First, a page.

What has changed, however, is the political impact of the brutality used to crush the insurgency. When US troops practised torture in Abu Ghraib or mass murder in Falluja, even US Defense Secretary Donald Rumsfeld had to battle to save his job. Earlier this year, after a detailed investigation, Human Rights Watch reported how Iraqi security forces treated detainees: “routine beatings to the body using cables, hosepipes and other implements; …. kicking, slapping and punching; prolonged suspension from the wrists with the hands tied behind the back; electric shocks to sensitive parts of the body, including the earlobes and genitals; and being kept blindfolded and/or handcuffed continuously for several days.” Even though these forces were under the de facto command of Americans, the report sank without trace in the US. There are certainly political advantages to recruiting Iraqis to torture on your behalf. A New York Times investigation in May showed how US personnel in detention facilities would leave the room whilst prisoners were beaten so that they could not be implicated in the practice; they would return straight after.
The desire to take US personnel out of the front line of military assaults has meant that building up the Iraqi army has become the chief funding priority. The money apportioned to the rebuilding of Iraq is now being spent largely on building up Iraq’s military. An official at Iraq’s public works ministry, responsible for water treatment works and electricity supplies, told the BBC in April that 70% of the money originally allocated to his ministry has now been diverted to military spending. “We are crippled because we don't have enough funding,” he said. “Last year we started 15 new water treatment plants all over Iraq. This year we don't have the funds to build new ones.” Touted by Tony Blair before the war as a state that would use its resources for the benefit of its people, Iraq’s budget is instead dominated by military spending more than ever before.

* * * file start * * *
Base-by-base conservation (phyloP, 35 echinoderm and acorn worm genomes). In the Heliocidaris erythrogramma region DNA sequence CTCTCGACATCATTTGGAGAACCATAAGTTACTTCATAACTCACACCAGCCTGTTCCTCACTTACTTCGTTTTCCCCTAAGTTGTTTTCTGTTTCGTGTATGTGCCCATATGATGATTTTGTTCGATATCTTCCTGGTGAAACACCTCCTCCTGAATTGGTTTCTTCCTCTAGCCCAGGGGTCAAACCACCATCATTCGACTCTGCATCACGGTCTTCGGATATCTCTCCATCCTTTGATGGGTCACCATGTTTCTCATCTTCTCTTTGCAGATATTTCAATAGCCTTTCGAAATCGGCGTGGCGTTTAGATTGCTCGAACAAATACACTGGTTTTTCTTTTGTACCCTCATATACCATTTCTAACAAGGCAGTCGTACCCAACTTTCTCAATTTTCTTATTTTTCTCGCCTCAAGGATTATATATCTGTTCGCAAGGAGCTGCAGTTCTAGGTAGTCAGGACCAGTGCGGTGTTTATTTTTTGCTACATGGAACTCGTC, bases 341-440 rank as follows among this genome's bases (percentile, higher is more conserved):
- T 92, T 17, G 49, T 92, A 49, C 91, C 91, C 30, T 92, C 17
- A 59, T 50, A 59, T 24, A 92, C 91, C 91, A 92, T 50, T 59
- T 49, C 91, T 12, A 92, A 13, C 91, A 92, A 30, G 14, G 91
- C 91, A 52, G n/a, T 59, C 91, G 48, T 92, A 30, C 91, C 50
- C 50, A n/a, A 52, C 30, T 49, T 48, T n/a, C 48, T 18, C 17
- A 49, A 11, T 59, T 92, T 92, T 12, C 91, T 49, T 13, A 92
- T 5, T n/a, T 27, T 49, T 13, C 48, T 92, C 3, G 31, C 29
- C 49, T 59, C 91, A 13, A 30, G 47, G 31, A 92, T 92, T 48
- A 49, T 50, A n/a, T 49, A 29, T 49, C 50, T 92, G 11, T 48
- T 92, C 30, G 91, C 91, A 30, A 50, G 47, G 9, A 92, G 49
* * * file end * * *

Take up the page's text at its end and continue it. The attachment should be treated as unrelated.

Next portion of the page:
Some think that this emphasis on building a strong military to take on the insurgency will bring peace to Iraq. They should instead listen to Lt. Col. Frederick P. Wellman, spokesman for the US military body tasked with training the Iraqi security forces. He told a US news agency in June that, far from crushing the insurgency, the onslaughts seem to be having the opposite effect, as those whose relatives have been killed in the US-led attacks then join the fighters. The insurgency doesn’t seem to be running out of new recruits, he claimed. “We can’t kill them all,” Wellman said. “When I kill one I create three.”
June 21, 2005 - page created by Charlie Jenks